Monday, October 6, 2014

Why do the Wicked Succeed?

      We humans have quite a sense of justice. To illustrate my point, let me show you what I mean with an example I read once.

      You're walking home from a friend's house, glancing down occasionally to glance at the note about what a good friend you are that your friend was kind enough to send home with you. Then suddenly, Mitch, the neighborhood bully rushes by on his bike, snatching your note and rides off ahead of you, laughing meanly. He's biking much faster than you can run, so you just sit there with a shocked look on your face. Mitch, glancing down to look at the note he just snatched from your hand, rides straight into a stop sign, falling to the ground with an audible grunt and a satisfactory little crunch when he hits the ground. You run up, snatch your note from his limp fingers, and walk home.

     You're probably thinking about now, "What did that story prove?" If you're like me, you instantly get this feeling of "Ha, he got what he deserved" when Mitch runs into the stop sign. Some of you may have even laughed out loud. Why? Because we like the poetic justice of it. Mitch gets punished for his wrong behavior, and you come out unscathed. If you've ever watched 50's and 60's westerns, you've seen the same idea of justice. The bad guy always loses and the good guy always wins. We like that idea!

     In Psalm 73, Asaph, the psalmist, writes a psalm that, to me, is impressively honest. Asaph's point of the psalm is the injustice he sees when he, a righteous man, is weary and weak, while the wicked are prosperous and successful. His original conclusion is that this makes no sense. Why would those that are wicked be more powerful than those that obey God? (v.12) And if that is the case, why would he worry about keeping a pure heart with God? (v. 13)

     His contrast between the wicked and the righteous is very disheartening. After having listed all the ways the wicked are more successful (v. 3-12), he then devotes some time to the righteous (v. 2, 14-16). One of the reasons I think this psalm may strike a chord in many Christians is that we see it around us. Constantly, we see non-Christians take political office, we hear of the persecution against Christians in foreign lands, and we feel the hate and anger of many against Christians today in our culture.

     Solomon discusses the same things in Ecclesiastes (Ecc. 2:13-16). Solomon's conclusion is similar to Asaph's. Solomon states that life is vain because no matter his wisdom or riches, he dies just as the fool dies. Asaph states that no matter his righteousness or the fool's ungodliness, the unrighteous remain more powerful than the godly.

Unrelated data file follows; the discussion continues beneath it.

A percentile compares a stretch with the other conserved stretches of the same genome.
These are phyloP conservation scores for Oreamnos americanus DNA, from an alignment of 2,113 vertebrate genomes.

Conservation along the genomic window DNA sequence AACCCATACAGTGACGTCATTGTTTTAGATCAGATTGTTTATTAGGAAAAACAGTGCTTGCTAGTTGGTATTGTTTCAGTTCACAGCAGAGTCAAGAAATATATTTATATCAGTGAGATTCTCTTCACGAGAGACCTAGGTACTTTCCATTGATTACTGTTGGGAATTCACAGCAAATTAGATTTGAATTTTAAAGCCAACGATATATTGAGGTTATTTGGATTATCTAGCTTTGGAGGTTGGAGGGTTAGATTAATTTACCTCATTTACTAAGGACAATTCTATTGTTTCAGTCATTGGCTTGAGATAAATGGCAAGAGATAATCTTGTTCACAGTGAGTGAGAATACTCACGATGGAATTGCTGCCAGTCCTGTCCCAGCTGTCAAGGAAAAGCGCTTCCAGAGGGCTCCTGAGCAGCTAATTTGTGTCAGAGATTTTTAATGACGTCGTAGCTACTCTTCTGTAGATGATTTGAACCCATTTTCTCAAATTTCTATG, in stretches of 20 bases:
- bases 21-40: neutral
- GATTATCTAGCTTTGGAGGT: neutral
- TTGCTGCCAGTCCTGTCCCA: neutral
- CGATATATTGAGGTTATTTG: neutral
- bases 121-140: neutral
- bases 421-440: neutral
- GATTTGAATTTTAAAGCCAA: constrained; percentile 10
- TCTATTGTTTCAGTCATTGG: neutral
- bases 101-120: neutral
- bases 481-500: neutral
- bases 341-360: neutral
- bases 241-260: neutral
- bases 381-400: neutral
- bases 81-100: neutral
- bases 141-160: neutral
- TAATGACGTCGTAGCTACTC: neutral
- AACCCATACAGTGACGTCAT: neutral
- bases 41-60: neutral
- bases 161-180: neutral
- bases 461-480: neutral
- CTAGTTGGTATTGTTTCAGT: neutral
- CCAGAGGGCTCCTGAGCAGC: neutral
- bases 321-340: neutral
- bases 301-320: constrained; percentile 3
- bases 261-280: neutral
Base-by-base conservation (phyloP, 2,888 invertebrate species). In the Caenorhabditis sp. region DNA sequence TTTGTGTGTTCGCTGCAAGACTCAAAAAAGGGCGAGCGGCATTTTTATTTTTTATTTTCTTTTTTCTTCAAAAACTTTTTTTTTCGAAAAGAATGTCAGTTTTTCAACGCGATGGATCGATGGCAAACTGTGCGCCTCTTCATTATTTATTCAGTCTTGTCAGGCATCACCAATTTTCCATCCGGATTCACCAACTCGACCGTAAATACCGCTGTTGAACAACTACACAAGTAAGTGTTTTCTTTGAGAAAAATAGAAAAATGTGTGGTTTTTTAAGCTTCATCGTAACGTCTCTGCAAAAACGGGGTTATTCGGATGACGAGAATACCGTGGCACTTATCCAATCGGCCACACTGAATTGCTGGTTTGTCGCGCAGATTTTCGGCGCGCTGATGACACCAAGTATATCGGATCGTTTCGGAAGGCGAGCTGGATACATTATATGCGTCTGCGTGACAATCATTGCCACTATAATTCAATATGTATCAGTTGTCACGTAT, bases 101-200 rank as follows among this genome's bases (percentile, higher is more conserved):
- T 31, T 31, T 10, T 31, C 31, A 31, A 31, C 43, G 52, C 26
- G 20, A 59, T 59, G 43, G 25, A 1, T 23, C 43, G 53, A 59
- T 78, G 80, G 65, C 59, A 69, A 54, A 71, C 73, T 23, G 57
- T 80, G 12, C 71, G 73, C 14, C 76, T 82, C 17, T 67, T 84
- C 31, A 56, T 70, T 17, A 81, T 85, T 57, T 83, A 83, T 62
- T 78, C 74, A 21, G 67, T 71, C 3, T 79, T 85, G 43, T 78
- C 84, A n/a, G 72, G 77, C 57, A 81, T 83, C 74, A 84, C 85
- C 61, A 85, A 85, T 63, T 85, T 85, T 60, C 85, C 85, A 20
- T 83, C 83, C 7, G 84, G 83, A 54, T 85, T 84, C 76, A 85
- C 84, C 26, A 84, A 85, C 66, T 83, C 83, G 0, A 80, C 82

However, amidst all this melancholy, both men find the answer to the question. Solomon ends his pursuit of wisdom and the point of life in Ecclesiastes 12:13, "Let us hear the conclusion of the whole matter: fear God, and keep his commandments: for this is the whole duty of man." Man's duty is not to be wealthy and powerful; it is to fear God, and obey his commandments.

     Asaph answers his question in v. 16, 17 of Psalm 73, "When I thought to know this, it was too painful for me; Until I went into the sanctuary of God; then understood I their end." Asaph was disheartened until he went into the presence of God, the power that we possess that the unrighteous do not. We have access with God through Jesus Christ.

     Asaph's answer comes at his realization of God's sovereignty. God has placed those whom he chooses in these positions of power, and he works his will through them. God has placed them in dangerous positions, and He does as He pleases. All men are under his subjection, and he works his will through them. By the same token, we can trust his justice. The wicked's time will come, even if we do not see it. God delays it because of His mercy, but their time will come.

     So, what is the application here? What we see the world doing around us, how prosperous they are, how successful they are, and how wealthy they are has nothing to do with our duty. As Solomon stated, our pursuit of God is carried out by fearing Him through learning about Him, and by obeying His commandments. God can be trusted to take care of the wicked without our help.

     Is it still gonna frustrate us? Absolutely! But at the end of the day, if we truly trust God, then we can trust that his ways are not only higher than ours, but his timing is as well.


  1. Great job, Taylor! It was really encouraging and answered a VERY common question tons of people have!

  2. Thanks for the encouragement, Ryan!